The fort you can see today was built on top of several others. It was the constant renewal of the site which helped to create the special anaerobic conditions which have preserved artefacts so well. Other items found on the site tell us even more about who lived here. Finds include jewellery, pottery and coins as well as thousands of ancient shoes. Many of these shoes are a size thirteen or larger! The soldiers here were big strong men, professional fighters who were from countries like France, the Netherlands and Belgium. These auxiliary soldiers signed up to the Roman army for a mere 25 years. If after a quarter of a century they were still alive, they could marry and become a Roman citizen.
The view from the fort is stunning. High up there in the wilds of the beautiful Northumberland countryside there is a great panorama of open rolling fields and hills.
Roman Vindolanda Fort and Museum: Hexham NE47 7JN. Open daily 10:00-18:00. Admission: Adult £9.25, child £5.50. A combined ticket to Vindolanda Fort and Museum and the Roman Army Museum is £14 for adults, £8 for children. Website.
Sycamore Gap Tree
The Sycamore Gap Tree is one the most photographed trees in the whole country. Its location in the centre of a dramatic dip along Hadrian’s Wall makes it a natural visual spectacle. Hundreds of years old, it has been a past winner of the English Tree of the Year award.
It was used notably in scenes from Kevin Costner’s 1991 film Robin Hood Prince of Thieves. Its lack of proximity to Nottingham or Sherwood Forest was somehow overlooked by Hollywood.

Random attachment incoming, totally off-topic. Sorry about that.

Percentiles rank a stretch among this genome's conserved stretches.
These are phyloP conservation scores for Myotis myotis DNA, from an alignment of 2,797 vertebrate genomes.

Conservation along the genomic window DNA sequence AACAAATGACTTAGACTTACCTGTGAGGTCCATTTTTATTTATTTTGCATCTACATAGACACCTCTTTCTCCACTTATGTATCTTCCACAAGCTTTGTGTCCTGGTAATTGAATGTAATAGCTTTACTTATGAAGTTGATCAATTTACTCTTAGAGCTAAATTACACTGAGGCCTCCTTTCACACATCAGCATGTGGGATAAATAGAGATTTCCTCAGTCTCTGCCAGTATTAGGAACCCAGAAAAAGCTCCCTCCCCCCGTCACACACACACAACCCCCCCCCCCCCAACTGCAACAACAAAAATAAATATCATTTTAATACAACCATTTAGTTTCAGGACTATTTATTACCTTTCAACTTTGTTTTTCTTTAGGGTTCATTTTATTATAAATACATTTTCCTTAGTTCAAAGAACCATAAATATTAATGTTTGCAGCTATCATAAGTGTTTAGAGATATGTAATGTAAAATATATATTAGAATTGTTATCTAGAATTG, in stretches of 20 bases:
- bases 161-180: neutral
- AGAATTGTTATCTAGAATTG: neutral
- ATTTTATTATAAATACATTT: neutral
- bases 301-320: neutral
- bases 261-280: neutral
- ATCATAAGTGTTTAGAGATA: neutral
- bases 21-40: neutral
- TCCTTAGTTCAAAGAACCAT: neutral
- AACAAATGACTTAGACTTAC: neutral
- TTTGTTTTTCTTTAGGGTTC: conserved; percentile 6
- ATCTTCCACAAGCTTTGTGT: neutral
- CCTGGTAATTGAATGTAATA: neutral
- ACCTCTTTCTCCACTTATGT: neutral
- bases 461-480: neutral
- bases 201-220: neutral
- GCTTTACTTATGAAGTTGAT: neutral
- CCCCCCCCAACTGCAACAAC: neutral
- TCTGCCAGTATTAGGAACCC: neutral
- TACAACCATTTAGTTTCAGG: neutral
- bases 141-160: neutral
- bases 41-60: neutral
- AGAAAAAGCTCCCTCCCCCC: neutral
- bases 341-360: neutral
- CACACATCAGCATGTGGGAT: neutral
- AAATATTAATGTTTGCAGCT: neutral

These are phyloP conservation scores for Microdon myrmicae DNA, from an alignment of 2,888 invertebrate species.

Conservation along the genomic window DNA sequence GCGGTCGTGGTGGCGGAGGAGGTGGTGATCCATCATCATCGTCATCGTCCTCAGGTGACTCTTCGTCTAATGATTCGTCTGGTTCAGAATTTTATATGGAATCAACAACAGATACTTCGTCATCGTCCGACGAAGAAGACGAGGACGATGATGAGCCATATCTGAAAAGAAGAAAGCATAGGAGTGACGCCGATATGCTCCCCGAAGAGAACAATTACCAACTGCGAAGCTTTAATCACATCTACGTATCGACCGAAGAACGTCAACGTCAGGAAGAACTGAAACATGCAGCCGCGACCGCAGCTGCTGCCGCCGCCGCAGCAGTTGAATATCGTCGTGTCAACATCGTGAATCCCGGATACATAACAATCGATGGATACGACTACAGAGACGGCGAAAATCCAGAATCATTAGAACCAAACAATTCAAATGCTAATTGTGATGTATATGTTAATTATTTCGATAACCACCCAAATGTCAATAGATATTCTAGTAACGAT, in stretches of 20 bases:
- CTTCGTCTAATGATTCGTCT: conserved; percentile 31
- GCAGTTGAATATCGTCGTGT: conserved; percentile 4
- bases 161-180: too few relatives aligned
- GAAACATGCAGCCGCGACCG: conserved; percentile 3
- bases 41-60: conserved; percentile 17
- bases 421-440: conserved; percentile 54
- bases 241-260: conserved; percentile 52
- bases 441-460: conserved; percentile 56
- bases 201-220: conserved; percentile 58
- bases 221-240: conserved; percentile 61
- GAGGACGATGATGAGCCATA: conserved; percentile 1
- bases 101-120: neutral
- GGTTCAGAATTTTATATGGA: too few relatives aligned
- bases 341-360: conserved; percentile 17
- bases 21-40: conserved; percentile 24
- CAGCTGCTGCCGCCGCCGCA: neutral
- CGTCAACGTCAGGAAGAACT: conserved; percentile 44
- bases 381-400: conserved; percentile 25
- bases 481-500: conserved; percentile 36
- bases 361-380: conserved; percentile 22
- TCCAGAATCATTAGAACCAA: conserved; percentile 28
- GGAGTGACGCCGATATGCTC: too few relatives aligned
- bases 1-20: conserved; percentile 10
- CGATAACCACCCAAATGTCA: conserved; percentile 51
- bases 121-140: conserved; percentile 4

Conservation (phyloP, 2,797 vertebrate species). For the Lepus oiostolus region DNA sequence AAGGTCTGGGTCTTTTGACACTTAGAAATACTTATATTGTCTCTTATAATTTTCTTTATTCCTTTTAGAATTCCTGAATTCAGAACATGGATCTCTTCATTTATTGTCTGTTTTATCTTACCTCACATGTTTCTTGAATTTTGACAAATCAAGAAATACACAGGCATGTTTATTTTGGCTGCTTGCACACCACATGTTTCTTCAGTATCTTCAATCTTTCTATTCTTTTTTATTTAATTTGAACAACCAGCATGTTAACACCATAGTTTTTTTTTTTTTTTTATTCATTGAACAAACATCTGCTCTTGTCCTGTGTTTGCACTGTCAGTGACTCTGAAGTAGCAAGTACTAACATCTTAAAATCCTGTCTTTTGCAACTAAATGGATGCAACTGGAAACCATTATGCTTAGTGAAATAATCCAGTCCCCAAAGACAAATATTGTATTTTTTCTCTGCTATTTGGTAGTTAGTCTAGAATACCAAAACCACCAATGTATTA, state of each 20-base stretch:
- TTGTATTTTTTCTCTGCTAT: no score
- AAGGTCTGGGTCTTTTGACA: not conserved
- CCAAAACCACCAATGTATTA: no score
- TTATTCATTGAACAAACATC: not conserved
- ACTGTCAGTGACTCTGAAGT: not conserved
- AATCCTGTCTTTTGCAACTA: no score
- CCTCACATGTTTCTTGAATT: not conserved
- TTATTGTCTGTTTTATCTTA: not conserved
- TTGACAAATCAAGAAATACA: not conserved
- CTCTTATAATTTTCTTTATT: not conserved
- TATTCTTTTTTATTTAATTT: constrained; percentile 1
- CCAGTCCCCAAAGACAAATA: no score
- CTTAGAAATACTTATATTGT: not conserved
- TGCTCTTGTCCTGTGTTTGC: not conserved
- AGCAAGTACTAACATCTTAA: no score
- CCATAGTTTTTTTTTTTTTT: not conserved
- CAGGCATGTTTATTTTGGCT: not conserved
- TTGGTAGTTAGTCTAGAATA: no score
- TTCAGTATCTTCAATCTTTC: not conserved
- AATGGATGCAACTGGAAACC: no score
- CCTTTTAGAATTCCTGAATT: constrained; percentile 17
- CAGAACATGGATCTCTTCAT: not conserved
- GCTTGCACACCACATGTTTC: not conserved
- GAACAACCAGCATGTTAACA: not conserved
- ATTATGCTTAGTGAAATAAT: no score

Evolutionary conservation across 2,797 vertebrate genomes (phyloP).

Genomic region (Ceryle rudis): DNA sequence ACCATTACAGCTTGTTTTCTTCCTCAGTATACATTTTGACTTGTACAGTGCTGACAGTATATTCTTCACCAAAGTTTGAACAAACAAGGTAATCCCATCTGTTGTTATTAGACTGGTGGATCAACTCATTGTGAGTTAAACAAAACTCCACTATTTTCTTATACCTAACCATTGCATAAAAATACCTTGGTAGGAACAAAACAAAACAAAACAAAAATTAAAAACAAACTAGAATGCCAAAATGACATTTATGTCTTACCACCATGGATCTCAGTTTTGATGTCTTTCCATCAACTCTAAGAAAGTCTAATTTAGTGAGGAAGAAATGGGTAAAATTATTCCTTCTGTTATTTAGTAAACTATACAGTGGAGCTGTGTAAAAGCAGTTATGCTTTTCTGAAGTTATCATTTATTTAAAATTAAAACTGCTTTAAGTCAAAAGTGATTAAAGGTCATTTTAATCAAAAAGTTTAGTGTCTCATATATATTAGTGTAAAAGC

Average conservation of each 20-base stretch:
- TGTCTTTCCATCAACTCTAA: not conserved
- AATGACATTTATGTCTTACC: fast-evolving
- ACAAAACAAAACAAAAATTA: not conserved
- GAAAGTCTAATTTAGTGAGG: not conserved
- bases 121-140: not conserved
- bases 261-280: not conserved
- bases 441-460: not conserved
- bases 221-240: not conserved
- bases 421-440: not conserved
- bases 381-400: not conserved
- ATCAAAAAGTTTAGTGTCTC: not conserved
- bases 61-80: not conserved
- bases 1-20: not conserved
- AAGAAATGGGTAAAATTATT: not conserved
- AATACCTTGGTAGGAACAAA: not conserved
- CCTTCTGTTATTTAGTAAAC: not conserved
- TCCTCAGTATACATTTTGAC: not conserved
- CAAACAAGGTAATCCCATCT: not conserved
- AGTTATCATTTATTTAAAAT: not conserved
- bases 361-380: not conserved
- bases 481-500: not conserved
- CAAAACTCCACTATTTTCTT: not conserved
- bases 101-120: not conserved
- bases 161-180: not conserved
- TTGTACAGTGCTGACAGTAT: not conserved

The Sill visitor centre
The Sill is billed as a new Landscape Discovery Centre providing access to the whole of the Northumberland National Park. It is a welcome base from which to explore the most dramatic sections of Hadrian’s Wall.
It has exhibitions and a rooftop walk across the living roof planted with local wild flowers and grasses. There is also an an airy cafe and shop on site.
From the Sill you can easily walk to Sycamore Gap in about 40 minutes. The wall was built in a straight line and runs along every undulation of the rugged countryside. There aren’t many flat strolls along this roller coaster construction.
The Sill Landscape Discovery Centre: Bardon Mill, Hexham, Northumberland, NE47 7AN. See website for directions. Open daily 10:00-17:00. Admission: free, although the car park does charge.
The Roman Army Museum
Under the same management as Roman Vindolanda Fort and Museum, the Roman Army Museum is about 7 miles away. It focuses more narrowly on life in the Roman Army and includes many interactive elements.
Roman Army Museum: Greenhead, Brampton CA8 7JB. Open daily 10:00-18:00. Admission: Adult £8, child £4.40. A combined ticket to Vindolanda Fort and Museum and the Roman Army Museum is £14 for adults, £8 for children. Website.
Birdoswald Roman Fort